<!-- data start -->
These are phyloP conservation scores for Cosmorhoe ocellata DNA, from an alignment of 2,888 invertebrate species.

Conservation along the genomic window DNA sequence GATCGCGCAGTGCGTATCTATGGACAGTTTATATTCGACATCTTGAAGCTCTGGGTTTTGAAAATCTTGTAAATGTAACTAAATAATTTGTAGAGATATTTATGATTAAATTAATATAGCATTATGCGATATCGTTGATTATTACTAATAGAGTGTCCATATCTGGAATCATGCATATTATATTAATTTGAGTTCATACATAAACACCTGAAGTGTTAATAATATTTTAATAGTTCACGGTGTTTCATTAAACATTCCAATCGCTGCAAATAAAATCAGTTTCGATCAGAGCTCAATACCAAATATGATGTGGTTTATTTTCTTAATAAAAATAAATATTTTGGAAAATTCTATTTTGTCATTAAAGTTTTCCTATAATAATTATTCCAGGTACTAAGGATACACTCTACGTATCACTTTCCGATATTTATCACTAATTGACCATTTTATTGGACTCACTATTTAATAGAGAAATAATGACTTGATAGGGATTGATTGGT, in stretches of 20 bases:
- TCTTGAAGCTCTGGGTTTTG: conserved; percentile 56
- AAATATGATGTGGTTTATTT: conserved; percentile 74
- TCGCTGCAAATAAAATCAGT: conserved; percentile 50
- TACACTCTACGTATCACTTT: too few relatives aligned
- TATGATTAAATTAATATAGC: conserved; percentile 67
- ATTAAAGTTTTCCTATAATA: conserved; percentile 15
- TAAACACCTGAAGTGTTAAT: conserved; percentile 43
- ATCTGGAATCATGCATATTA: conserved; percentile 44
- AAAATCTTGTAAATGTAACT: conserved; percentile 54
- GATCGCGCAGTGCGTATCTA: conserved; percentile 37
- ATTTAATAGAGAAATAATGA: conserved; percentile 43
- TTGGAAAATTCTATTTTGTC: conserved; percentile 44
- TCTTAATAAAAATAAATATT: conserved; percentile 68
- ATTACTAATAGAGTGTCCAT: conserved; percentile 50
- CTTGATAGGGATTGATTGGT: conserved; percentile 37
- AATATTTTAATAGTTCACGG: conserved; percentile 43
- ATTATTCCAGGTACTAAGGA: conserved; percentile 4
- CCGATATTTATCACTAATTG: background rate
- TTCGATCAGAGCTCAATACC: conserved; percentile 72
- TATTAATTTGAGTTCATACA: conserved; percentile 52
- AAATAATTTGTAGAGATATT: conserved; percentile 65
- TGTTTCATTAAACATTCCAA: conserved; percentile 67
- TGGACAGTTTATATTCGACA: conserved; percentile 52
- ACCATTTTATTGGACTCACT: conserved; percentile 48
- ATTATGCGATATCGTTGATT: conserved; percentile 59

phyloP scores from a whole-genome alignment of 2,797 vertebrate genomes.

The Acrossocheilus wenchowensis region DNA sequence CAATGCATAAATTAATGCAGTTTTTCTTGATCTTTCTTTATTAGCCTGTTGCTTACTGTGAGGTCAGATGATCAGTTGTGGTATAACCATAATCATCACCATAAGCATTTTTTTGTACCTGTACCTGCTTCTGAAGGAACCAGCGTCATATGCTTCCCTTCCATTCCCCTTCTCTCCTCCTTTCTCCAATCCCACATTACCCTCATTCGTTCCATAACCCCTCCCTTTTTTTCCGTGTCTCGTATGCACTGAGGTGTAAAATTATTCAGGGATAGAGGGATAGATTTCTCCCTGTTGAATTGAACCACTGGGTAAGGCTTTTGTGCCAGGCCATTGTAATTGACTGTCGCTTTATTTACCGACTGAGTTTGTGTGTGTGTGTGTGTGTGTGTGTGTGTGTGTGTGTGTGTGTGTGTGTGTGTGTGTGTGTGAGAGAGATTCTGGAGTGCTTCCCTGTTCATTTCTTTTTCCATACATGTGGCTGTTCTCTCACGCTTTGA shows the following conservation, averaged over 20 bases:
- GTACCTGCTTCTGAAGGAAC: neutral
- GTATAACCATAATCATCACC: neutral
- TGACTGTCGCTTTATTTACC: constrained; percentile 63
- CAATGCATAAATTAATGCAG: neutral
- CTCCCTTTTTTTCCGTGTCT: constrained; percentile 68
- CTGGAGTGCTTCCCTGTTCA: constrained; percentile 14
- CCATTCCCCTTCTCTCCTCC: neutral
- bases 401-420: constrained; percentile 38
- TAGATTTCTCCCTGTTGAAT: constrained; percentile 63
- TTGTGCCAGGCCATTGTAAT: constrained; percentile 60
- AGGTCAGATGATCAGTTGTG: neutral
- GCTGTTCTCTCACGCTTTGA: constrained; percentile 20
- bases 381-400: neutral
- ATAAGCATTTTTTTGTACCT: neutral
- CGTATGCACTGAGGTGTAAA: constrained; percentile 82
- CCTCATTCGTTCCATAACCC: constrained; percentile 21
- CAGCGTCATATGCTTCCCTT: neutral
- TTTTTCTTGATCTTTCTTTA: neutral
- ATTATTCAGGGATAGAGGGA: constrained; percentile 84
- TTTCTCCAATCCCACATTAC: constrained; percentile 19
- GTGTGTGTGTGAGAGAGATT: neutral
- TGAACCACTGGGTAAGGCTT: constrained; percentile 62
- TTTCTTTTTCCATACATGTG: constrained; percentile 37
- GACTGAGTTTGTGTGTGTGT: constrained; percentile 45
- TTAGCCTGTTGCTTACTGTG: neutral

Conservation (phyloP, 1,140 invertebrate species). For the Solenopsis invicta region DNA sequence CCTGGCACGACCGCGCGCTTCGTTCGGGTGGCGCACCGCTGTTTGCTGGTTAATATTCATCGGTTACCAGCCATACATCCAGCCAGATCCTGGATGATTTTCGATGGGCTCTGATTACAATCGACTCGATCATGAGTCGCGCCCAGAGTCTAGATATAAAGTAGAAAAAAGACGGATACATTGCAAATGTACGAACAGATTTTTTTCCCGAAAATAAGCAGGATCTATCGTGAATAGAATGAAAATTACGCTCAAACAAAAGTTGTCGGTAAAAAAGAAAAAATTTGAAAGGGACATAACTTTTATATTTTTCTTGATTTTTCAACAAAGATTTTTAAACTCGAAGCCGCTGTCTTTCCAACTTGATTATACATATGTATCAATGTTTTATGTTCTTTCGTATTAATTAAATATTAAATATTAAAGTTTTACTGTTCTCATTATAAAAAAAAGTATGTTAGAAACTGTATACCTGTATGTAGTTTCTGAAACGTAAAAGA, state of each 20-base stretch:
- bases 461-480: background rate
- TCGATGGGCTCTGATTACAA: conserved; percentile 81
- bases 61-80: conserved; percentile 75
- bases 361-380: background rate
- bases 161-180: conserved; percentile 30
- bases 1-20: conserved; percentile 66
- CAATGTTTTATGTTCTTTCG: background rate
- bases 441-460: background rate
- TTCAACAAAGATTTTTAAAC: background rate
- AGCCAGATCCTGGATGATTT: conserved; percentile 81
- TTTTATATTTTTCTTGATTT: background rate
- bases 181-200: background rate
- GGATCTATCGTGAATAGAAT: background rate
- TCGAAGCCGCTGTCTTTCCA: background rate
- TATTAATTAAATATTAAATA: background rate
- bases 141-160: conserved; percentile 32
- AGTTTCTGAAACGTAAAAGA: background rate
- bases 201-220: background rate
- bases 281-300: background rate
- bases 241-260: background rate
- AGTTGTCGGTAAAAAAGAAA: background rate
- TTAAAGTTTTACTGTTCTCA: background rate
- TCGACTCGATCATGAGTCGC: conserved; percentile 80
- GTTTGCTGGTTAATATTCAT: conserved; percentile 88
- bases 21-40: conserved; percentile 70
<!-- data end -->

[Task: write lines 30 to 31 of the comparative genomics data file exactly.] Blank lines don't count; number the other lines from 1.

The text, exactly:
- GTACCTGCTTCTGAAGGAAC: neutral
- GTATAACCATAATCATCACC: neutral